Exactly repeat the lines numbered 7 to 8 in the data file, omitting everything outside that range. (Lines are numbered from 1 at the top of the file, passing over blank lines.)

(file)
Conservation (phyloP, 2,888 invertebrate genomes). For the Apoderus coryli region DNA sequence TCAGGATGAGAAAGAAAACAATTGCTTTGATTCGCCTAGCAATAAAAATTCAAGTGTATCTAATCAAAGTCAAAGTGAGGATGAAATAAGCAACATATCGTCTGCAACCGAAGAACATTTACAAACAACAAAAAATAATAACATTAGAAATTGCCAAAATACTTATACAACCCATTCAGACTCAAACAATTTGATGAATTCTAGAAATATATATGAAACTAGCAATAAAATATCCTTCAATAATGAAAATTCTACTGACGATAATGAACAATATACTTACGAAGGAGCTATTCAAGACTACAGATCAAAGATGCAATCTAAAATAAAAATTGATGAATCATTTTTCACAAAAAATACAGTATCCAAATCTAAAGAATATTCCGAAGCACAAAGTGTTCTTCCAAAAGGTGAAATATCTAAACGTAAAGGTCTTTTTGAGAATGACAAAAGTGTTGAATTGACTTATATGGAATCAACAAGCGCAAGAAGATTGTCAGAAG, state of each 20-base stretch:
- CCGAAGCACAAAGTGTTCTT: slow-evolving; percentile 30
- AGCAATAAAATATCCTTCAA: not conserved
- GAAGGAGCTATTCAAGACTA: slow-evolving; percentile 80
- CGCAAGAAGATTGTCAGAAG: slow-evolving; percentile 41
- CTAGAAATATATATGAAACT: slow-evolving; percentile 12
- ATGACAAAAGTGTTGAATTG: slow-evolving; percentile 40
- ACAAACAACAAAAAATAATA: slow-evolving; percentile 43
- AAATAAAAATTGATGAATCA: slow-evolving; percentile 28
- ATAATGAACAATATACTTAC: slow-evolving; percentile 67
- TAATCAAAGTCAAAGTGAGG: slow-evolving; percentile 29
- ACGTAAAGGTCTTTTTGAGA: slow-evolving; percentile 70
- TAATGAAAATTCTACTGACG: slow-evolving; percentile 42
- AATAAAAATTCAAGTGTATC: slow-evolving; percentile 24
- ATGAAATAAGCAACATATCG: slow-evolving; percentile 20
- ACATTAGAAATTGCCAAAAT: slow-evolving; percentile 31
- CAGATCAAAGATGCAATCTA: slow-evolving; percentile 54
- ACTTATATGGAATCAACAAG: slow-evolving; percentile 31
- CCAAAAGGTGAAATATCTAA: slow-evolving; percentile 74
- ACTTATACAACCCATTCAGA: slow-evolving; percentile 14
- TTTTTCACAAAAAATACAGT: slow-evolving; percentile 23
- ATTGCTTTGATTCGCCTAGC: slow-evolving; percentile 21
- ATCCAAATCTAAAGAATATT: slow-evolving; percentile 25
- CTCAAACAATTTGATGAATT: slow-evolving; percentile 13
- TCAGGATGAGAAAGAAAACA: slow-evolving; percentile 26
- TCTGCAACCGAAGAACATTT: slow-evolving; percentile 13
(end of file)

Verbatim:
- ATGACAAAAGTGTTGAATTG: slow-evolving; percentile 40
- ACAAACAACAAAAAATAATA: slow-evolving; percentile 43